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Part of my verification checks include verifying log files on Linux machines. When entering a defect sometimes the log files also contain useful information. With Putty I create a remote shell on the machine, however verifying each log file with Grep, Tail or MultiTail is a tedious job.

Does anybody know of tools that allow following scenarios?

  1. Present the log files in an webapplication on my Linux machine.
  2. Present the Linux log files in a Windows application.
  3. Monitor automatically the log files while monitoring for a trigger condition that I can set, so that I get a message somehow. Since the types of logs are quite different, it is difficult to say exactly which trigger condition. A regular expression would be most flexible of course.

I had expected these would exist, but a websearch didn't return much beyond tail -f.

  • Chris, to help us provide a good answer, can you edit your question to add more detail about item 3? What kind of trigger conditions? – user246 Apr 28 '15 at 13:50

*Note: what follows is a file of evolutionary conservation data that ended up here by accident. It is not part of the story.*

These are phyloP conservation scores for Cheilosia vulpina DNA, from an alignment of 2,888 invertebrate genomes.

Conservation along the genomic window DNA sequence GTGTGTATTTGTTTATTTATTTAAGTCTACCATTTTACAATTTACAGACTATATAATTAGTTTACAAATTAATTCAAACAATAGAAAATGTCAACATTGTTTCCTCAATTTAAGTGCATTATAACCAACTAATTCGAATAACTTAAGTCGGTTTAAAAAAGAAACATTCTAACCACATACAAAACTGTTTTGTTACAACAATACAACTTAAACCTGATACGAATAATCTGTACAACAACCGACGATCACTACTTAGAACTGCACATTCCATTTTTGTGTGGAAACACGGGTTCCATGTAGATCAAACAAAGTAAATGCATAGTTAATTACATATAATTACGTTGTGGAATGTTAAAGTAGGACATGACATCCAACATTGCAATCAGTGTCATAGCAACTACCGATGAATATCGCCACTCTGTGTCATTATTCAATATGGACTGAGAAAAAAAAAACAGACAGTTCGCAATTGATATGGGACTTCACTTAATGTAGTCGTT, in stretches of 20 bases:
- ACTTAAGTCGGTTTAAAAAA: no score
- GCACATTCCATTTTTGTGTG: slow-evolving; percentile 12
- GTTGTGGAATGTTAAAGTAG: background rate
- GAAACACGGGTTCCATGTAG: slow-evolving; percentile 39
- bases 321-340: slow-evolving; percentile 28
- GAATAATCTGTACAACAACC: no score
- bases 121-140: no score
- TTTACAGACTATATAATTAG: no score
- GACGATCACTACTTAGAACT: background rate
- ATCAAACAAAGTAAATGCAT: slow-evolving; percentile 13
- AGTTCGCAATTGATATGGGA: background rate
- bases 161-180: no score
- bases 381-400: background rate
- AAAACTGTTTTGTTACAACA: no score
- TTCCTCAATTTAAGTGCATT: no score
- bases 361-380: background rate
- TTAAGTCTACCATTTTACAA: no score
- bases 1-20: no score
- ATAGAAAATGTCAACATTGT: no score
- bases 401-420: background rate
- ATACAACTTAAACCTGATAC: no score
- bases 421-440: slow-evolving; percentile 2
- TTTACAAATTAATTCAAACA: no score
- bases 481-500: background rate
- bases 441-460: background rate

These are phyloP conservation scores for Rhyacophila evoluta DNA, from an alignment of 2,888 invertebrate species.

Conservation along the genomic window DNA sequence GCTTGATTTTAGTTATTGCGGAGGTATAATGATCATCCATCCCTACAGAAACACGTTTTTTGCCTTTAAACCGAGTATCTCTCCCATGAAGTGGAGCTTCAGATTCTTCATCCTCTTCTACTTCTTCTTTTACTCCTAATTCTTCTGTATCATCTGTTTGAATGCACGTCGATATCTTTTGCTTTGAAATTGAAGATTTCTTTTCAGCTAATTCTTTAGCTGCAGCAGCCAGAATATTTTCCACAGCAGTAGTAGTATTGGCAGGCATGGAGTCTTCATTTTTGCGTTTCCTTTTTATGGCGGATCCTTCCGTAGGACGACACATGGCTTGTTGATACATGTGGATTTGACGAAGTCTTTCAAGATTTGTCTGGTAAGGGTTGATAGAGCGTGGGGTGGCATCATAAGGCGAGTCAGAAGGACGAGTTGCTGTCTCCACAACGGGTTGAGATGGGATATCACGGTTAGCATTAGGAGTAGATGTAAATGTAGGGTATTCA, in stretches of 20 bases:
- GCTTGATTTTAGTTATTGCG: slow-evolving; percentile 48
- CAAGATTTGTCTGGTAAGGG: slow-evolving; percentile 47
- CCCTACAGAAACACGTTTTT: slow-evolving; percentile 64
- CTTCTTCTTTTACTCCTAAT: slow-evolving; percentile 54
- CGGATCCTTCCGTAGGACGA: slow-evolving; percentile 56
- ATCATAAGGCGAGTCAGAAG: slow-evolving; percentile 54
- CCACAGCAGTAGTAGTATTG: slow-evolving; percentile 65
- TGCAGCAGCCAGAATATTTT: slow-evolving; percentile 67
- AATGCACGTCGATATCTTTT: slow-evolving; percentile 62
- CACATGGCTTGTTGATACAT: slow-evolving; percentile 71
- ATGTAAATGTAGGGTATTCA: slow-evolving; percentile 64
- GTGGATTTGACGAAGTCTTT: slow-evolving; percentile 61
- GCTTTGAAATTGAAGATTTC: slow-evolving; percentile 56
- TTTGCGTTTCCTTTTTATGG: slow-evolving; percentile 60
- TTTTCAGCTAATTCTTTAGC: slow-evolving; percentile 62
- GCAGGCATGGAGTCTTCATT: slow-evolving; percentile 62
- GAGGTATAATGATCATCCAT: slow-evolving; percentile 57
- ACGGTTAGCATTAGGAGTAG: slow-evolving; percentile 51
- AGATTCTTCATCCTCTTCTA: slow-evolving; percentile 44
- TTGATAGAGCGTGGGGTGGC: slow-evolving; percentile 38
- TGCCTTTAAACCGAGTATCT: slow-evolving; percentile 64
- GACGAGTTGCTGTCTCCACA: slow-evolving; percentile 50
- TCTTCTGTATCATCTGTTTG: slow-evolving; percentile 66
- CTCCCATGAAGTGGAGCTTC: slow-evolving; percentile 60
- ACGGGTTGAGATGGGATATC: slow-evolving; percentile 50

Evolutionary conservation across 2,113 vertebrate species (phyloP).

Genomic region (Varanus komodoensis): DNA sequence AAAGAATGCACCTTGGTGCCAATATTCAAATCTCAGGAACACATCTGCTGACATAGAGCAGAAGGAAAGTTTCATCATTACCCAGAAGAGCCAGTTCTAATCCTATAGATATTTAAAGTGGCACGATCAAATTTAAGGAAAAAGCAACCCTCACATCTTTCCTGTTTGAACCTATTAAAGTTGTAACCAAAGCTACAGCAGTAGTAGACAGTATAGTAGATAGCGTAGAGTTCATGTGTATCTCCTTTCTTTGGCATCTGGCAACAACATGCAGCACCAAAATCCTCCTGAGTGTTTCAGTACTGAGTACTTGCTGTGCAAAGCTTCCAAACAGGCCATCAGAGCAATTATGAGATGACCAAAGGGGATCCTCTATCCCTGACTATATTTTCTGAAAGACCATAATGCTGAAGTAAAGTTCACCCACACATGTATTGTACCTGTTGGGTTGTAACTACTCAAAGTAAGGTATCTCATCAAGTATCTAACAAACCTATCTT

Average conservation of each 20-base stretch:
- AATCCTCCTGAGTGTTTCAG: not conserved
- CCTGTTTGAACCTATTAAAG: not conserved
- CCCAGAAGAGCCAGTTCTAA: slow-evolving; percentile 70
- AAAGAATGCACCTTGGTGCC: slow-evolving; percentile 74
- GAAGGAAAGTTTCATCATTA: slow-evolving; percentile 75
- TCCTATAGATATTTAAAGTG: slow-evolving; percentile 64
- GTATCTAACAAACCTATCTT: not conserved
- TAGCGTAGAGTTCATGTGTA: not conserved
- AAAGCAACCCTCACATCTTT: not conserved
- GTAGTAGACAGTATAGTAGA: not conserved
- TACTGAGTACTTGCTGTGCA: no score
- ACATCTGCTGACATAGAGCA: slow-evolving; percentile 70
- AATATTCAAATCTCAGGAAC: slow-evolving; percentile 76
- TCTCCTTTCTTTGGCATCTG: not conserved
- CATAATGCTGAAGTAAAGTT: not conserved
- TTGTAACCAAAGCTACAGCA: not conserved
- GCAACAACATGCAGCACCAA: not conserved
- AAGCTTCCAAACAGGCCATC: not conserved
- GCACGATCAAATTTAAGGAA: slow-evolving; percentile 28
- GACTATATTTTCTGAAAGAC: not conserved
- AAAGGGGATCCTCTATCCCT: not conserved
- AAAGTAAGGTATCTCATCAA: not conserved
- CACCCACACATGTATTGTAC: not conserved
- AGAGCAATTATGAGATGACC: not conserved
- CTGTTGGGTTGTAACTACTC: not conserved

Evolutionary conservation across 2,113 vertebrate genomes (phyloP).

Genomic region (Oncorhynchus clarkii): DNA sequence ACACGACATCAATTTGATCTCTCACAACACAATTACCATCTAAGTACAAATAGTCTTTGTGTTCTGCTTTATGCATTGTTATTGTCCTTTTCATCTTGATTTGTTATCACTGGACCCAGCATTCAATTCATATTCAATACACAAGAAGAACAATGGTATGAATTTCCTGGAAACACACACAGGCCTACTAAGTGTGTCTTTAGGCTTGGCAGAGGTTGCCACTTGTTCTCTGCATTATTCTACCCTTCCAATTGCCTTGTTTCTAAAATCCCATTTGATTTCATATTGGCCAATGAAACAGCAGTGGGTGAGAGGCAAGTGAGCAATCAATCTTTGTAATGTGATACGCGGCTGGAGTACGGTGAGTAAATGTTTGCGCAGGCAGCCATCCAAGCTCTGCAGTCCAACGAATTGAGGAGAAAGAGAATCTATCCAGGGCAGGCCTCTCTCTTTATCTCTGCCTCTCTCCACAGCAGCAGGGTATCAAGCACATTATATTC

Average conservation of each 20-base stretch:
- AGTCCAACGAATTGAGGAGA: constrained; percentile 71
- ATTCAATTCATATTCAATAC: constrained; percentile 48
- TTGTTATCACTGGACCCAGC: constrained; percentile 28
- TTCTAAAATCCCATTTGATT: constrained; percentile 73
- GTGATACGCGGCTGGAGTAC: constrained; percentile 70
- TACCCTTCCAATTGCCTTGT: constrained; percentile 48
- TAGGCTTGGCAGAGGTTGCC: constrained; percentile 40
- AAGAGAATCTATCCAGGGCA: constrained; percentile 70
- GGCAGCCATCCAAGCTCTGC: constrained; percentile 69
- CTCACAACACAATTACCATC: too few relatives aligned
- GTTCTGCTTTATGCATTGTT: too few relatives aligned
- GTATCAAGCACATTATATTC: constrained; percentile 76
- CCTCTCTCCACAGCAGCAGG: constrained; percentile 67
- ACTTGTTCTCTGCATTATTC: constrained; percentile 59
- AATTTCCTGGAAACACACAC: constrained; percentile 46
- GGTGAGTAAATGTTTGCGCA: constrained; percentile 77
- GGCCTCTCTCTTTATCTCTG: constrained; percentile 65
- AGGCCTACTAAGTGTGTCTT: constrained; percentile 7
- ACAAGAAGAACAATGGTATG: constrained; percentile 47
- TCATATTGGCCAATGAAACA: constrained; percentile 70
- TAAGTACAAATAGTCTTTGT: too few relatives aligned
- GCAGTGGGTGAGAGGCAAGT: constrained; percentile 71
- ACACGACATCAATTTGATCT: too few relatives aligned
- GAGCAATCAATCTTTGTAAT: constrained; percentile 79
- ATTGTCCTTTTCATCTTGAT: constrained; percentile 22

• I would place a little bash script which always checks whether there are log files or not. If you want to check whether the log files has changed or not, then it requires little condition magic in it, but doable. However, it is doable whatever programming language you know. – SayusiAndo Apr 28 '15 at 13:53
1

You can try this approach:

tail -f file | grep --line-buffered my_pattern

This should meet all 3 criteria, given a robust enough regex.

I originally learned this from https://stackoverflow.com/questions/7161821/how-to-grep-a-continuous-stream

0

much beyond tail -f

This is THE best answer, I am not a Linux expert, nor is this in the scope of this SE and the original question is too wide. But Linux has one of the best log processing tool sets, tail being part of them.

For example you can use tail -f with grep then redirect the output to a file will create a trigger for you. Using Lucas example-

tail -f file | grep --line-buffered my_pattern > trigget-file

You can track it from windows using remote shell, or even by sharing the directory.

If going through multiple log files is tedious than use a shell script to do it for you.

  • 1
    Hi Rsf, your answer would be more valuable if you were to elaborate on why tail -f is the best answer for the OP's specific requirements, particularly #3. – user246 Apr 28 '15 at 16:35
  • @user246 I think Rsf elaborated since then. Consider removing the downvote. Thanks. – alecxe Jul 7 '17 at 1:22

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